About the UW School of Law

Leaders for the Global Common GoodSM

Scholarly Discovery | Ethical Advocacy | Inspired Teaching | Generous Public Service

The Vision: To shape and define just and sustainable laws and policies through scholarly discovery, ethical advocacy, inspired teaching and generous public service.

The University of Washington School of Law aspires to be the best public law school in the nation and one of the world’s most respected centers for interdisciplinary legal studies.

The Mission: To serve and educate our students to be leaders for the global common good.

Read our full Vision and Identity Statement

THE SCHOOL

Our students are asked to rethink and defend their conceptions of the law and its relation to social problems. First-year students are often surprised to learn that their principal objective is not to "learn the law" but rather to develop the intellectual tools and skills necessary to work as professionals. They gain experience in analyzing cases, statutes, and other legal materials, thereby learning the structure and operation of the legal system.

Despite its status as a state university law school, we offer courses that provide a broad view of the American legal system. Although faculty members may present the Washington view on a particular issue as an illustration for a broad-ranging discussion, graduates of the school are well prepared to practice law anywhere in the United States.

OUR STUDENTS

Each fall, an entering class of about 180 J.D. students begins the study of law. The high number of applications received each year allows the School of Law to select an exceptional student body. Our students are academically sound and culturally diverse. Their educational and professional backgrounds create a stimulating intellectual atmosphere.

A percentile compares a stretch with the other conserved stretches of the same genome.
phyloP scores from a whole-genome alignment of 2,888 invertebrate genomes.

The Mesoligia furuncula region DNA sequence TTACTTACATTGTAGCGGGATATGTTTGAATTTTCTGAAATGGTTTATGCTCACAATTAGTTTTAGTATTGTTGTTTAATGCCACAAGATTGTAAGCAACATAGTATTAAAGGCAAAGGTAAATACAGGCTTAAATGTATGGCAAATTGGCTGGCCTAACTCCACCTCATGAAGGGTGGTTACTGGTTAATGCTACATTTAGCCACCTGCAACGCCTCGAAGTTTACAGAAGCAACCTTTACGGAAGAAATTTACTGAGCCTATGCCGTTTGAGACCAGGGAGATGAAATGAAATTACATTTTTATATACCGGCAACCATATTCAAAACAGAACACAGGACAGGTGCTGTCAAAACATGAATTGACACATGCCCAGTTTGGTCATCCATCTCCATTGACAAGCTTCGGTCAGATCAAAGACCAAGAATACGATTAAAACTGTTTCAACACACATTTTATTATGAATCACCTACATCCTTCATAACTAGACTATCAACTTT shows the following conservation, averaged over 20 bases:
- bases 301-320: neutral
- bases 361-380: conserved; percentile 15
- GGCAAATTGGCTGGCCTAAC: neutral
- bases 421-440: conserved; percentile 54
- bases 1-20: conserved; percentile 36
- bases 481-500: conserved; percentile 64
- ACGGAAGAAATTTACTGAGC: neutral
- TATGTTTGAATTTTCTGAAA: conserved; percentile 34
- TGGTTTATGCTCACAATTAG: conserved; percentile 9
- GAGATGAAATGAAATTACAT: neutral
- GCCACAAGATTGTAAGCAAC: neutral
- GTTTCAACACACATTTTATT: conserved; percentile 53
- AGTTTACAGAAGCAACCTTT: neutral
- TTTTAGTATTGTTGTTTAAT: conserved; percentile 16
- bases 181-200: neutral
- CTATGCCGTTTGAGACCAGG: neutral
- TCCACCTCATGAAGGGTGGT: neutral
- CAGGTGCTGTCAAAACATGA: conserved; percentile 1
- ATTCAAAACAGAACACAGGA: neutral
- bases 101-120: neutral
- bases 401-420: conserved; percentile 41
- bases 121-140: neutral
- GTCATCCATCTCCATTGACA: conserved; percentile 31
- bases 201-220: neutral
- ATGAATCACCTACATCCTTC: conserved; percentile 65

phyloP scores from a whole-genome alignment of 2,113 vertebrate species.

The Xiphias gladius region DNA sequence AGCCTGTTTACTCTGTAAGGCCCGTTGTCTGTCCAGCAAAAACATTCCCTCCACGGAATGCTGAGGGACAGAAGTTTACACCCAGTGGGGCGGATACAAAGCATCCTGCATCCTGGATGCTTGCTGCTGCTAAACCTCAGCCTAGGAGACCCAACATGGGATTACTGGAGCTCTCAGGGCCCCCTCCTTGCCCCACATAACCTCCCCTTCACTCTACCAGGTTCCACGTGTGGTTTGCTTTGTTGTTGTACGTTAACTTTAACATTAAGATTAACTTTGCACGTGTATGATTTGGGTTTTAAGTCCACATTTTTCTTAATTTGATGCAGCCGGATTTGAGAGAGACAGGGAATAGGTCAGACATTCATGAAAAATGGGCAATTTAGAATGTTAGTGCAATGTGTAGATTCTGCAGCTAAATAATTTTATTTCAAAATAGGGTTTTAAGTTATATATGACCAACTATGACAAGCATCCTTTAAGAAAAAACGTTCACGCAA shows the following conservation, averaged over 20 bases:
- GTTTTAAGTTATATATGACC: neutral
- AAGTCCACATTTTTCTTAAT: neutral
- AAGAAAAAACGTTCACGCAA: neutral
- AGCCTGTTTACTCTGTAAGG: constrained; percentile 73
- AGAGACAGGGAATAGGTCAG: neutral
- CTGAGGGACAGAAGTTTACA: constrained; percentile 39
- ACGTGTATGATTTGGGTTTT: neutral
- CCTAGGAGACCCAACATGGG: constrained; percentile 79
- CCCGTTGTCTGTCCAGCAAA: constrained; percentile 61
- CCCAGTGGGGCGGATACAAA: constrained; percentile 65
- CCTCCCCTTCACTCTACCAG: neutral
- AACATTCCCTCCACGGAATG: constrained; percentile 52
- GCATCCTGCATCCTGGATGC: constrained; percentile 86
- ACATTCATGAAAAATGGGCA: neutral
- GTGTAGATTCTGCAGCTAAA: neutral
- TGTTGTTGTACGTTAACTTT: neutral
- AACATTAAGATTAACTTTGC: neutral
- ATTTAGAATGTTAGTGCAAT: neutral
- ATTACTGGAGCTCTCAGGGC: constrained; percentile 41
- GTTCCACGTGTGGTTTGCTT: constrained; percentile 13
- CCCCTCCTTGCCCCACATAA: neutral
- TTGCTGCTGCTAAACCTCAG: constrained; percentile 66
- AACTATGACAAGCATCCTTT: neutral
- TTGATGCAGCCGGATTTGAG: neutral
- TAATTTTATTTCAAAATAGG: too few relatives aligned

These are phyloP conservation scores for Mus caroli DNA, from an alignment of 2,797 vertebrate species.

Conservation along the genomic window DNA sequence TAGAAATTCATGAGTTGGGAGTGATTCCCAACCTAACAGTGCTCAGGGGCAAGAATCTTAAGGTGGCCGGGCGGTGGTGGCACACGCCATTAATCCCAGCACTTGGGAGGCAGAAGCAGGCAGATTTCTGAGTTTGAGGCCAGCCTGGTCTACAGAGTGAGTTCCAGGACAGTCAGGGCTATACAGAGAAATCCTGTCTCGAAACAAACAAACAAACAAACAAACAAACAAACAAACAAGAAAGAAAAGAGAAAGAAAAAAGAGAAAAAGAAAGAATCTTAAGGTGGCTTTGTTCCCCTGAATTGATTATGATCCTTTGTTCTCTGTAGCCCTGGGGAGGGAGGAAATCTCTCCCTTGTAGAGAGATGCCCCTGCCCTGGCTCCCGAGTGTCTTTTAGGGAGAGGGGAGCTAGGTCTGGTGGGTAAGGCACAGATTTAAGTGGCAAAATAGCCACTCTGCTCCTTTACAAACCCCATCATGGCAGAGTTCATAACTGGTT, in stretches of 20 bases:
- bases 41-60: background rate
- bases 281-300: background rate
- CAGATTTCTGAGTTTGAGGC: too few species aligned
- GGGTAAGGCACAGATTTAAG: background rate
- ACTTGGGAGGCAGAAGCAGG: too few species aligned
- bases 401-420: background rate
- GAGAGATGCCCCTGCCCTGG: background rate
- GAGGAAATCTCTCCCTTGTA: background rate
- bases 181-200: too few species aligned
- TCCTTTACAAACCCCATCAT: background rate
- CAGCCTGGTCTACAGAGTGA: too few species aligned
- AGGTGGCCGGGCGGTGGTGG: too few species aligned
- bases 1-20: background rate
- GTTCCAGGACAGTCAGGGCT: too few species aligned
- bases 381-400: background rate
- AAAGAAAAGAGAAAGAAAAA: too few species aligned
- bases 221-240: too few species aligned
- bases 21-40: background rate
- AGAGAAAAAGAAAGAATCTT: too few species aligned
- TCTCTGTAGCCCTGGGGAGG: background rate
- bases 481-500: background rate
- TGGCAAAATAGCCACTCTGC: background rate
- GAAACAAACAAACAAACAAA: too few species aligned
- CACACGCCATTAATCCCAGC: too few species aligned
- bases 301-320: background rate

All students take a full-time course load; the School of Law does not have a part-time or evening division.

OUR FACULTY

The University of Washington School of Law offers a student-to-faculty ratio of 10:1.

Faculty areas of specialization include labor law, tax law, international law, environmental and water law, family law, real property law, laws concerning business organization, commercial law, constitutional law, the law of sex and race discrimination, American Indian law, intellectual property, and health law.

In addition, there are several faculty members specifically interested in questions of legal history, legal philosophy, and law and social science. These interests are reflected in the School's curriculum.

OUR LIBRARY

The Marian Gould Gallagher Law Library houses a collection of more than 650,000 volumes establishing it as one of the largest university law collections on the West Coast.

In addition to an extensive research collection, it supports the Asian Law, Sustainable International Development Law, and Tax graduate programs and serves as a federal depository for selected U.S. government documents. CD-ROM technology and full Internet accessibility is a growing part of the library's broad-based access to information resources. A highly-trained staff of 38 facilitates access to a wide variety of legal information needs and services.

Law students also have access to the seventeen other libraries of the University of Washington.

OUR FACILITIES

William H. Gates Hall opened in September 2003. The building houses classrooms, student lounge, a coffee/snack kiosk, locker areas, the Marian Gould Gallagher Law Library, and faculty, administration and student organization offices. The building itself is fully accessible to people with disabilities and is equipped with Braille identifiers.

The law school offers:

  • wireless internet access throughout the building
  • outlets in each classroom seat.
  • classrooms equipped with audio/visual equipment including CD/DVD players and recording equipment
  • podiums wired for internet access (most with built-in computers)and
  • computer labs with 28 PCs for general use.

 

 

Dean Kellye Testy talks with students and a professor in front of Gates Hall

Last updated 2/13/2014